Breakfast of Champions by Kurt Vonnegut: I think this book set the record for the number of notes I made on Kindle that said, "WTF." I'm sure that plenty of people would say I'm missing the point, or I'm just not bright enough to get the genius of the book, to which I say: If you enjoyed it, good for you. In the end, I thought it was pretty dumb.

The Lion, the Witch and the Wardrobe by C.S. Lewis: This was a reread for a buddy read of the series I'm doing this year. I enjoyed the audiobook narrator. Without having read this as a child I don't have the nostalgia factor, so while I appreciate the charm of this as a classic fantasy story for children, there were definitely some moments that made me raise an eyebrow (like Father Christmas giving weapons to children and then telling the girls not to use theirs).

If You Come Softly by Jacqueline Woodson: If you can past the insta-love in this interracial Romeo-and-Juliet retelling and appreciate the quiet, understated tone of this slim book, it's a sweet, beautiful, sad story.

Pachinko by Min Jin Lee: Lee is great at developing characters and writing interesting plots, and I learned a lot about the history of Koreans in Japan. As with most multi-generational family sagas, though, this skipped around and ahead too much so I never could feel fully invested.

What have you been reading this month? Share over at Modern Mrs. Darcy!

Looking back:
One year ago I was reading: A Kiss Before Dying and The Stand
Five years ago I was reading: Against the Gods, The Goldfinch, and War and Peace
Ten years ago I was reading: Copyediting

Monday, January 7, 2019

Top Ten Bookish Goals for 2019

I'm linking up with That Artsy Reader Girl for another Top Ten Tuesday.

Since there's no goals topic this year, I'm stealing this week to talk about my 2019 reading goals. (Also, I have no idea what's being published in 2019!) In case you missed it, here's how I did with my 2018 goals. Wish me luck on my goals for 2019!

1. Read the whole Chronicles of Narnia series.
As previously mentioned, I already have plans to do a buddy read of this series with a friend this year. I've read the first two books (publication order) before, but I have not read the rest of them. Now is the time!

2. Reread the Malloreon series on audiobook.
I tried getting through both the Belgariad and Malloreon last year, but I only made it through the Belgariad. The Malloreon was always my favorite of the two series, so I'm looking forward to revisiting it.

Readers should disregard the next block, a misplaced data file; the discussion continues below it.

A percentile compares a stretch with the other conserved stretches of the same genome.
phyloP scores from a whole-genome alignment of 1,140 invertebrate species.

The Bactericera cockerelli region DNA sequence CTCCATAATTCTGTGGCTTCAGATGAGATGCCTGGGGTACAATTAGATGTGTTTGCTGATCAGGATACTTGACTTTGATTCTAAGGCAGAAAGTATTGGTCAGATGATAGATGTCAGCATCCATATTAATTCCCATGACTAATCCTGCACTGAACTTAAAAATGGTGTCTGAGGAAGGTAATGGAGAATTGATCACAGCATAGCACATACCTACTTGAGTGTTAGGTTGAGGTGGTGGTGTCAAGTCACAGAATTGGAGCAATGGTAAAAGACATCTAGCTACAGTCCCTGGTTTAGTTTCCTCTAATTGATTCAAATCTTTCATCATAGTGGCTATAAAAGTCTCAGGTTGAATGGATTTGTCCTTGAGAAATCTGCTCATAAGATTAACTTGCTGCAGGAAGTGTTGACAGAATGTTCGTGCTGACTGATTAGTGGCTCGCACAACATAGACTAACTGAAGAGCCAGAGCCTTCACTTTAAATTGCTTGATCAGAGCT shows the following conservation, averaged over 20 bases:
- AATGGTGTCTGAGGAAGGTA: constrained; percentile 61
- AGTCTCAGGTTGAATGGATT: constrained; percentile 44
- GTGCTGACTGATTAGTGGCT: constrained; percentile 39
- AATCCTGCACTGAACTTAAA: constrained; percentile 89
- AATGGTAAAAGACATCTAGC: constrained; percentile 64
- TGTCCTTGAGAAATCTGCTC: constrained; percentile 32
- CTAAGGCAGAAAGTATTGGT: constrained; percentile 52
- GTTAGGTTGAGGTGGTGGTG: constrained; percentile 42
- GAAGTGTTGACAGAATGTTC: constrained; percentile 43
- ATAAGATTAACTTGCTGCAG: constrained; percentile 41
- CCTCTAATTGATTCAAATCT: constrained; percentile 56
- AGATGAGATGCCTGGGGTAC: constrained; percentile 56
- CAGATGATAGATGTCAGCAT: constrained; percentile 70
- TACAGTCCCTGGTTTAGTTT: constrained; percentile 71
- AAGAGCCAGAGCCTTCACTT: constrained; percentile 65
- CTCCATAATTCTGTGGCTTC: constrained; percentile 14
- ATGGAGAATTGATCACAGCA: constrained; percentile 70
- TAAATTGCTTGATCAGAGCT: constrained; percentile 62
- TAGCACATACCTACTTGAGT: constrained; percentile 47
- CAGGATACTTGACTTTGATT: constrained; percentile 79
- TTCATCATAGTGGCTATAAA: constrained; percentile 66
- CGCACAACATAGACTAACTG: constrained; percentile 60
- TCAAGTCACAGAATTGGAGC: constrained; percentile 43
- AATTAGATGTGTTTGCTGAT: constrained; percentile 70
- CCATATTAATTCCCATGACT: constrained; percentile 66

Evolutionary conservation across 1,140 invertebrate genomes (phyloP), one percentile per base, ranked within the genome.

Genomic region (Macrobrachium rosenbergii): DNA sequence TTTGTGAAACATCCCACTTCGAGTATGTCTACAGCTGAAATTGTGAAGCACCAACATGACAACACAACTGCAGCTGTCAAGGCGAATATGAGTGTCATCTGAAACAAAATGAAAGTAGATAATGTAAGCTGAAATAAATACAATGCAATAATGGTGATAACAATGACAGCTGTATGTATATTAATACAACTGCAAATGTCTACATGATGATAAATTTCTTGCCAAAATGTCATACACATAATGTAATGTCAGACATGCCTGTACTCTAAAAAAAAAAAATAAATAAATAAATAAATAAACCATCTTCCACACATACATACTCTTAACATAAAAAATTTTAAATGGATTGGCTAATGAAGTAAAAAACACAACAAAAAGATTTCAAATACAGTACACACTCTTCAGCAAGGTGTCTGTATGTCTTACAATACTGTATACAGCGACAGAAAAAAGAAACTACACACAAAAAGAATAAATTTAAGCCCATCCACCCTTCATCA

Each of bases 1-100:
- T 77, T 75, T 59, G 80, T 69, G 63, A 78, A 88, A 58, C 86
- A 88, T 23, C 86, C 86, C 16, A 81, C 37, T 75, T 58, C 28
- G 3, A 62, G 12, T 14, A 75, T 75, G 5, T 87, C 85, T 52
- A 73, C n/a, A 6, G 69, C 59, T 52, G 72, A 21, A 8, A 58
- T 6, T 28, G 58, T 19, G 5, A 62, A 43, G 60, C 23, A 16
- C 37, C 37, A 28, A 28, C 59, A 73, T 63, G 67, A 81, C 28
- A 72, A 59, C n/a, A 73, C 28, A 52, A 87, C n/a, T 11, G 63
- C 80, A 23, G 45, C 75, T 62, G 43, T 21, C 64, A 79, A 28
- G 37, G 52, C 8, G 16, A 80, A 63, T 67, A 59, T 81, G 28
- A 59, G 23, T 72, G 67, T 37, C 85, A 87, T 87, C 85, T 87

3. Read some of the unread books on our bookshelf.
This is a continuation of last year's goal, since I didn't do terribly well. There aren't that many, so I should be able to get through them if I try!

4. Get roughly 50% of my 2019 reads from my TBR list and 50% from elsewhere.
I'm going to attempt this again this year even though I didn't succeed last year because having the goal is still helpful in pushing me to get through the books on my original TBR list, which I capped a few years ago. One of my book clubs recently switched from monthly to every other month, so that will help with the number of non-TBR books I "have to" read.

5. Read at least three books published in 2019.
I like this goal because it gives me permission to pick up new releases that sound interesting, and a lot of my favorite reads from last year were new releases. Also, I hate getting to the annual Goodreads Awards and not having read anything on there.

6. Read at least five books on my "shelf of shame."
I created a tag on Goodreads to mark those books that I really should have read by now, the ones I see pop up again and again. There weren't nearly as many as I expected, and now it feels more manageable to start tackling them intentionally. These include Redwall, King Lear, A Room with a View, and Little Fires Everywhere.

7. Read Harry Potter à l'école des sorciers.
My husband borrowed the French version of the first Harry Potter book from someone for me and I haven't had a chance to read it yet. I've been wanting to listen to Harry Potter and the Sacred Text, so I thought it might be cool to listen to each podcast episode after I finish reading the corresponding chapter in French, as an incentive to get through it.

8. Read a few books that are the first in a series.
I have a tendency to put off books on my TBR if they're the start of a series, because what if I like them and then have to put everything else on hold to read the next eight books? But last year I finally read The Raven Boys and loved it and did not mind devoting the time to reading the rest of the series. Goal #4 be damned, I'm going to take the chance this year on some series.

9. Get caught up with the Dublin Murder Squad.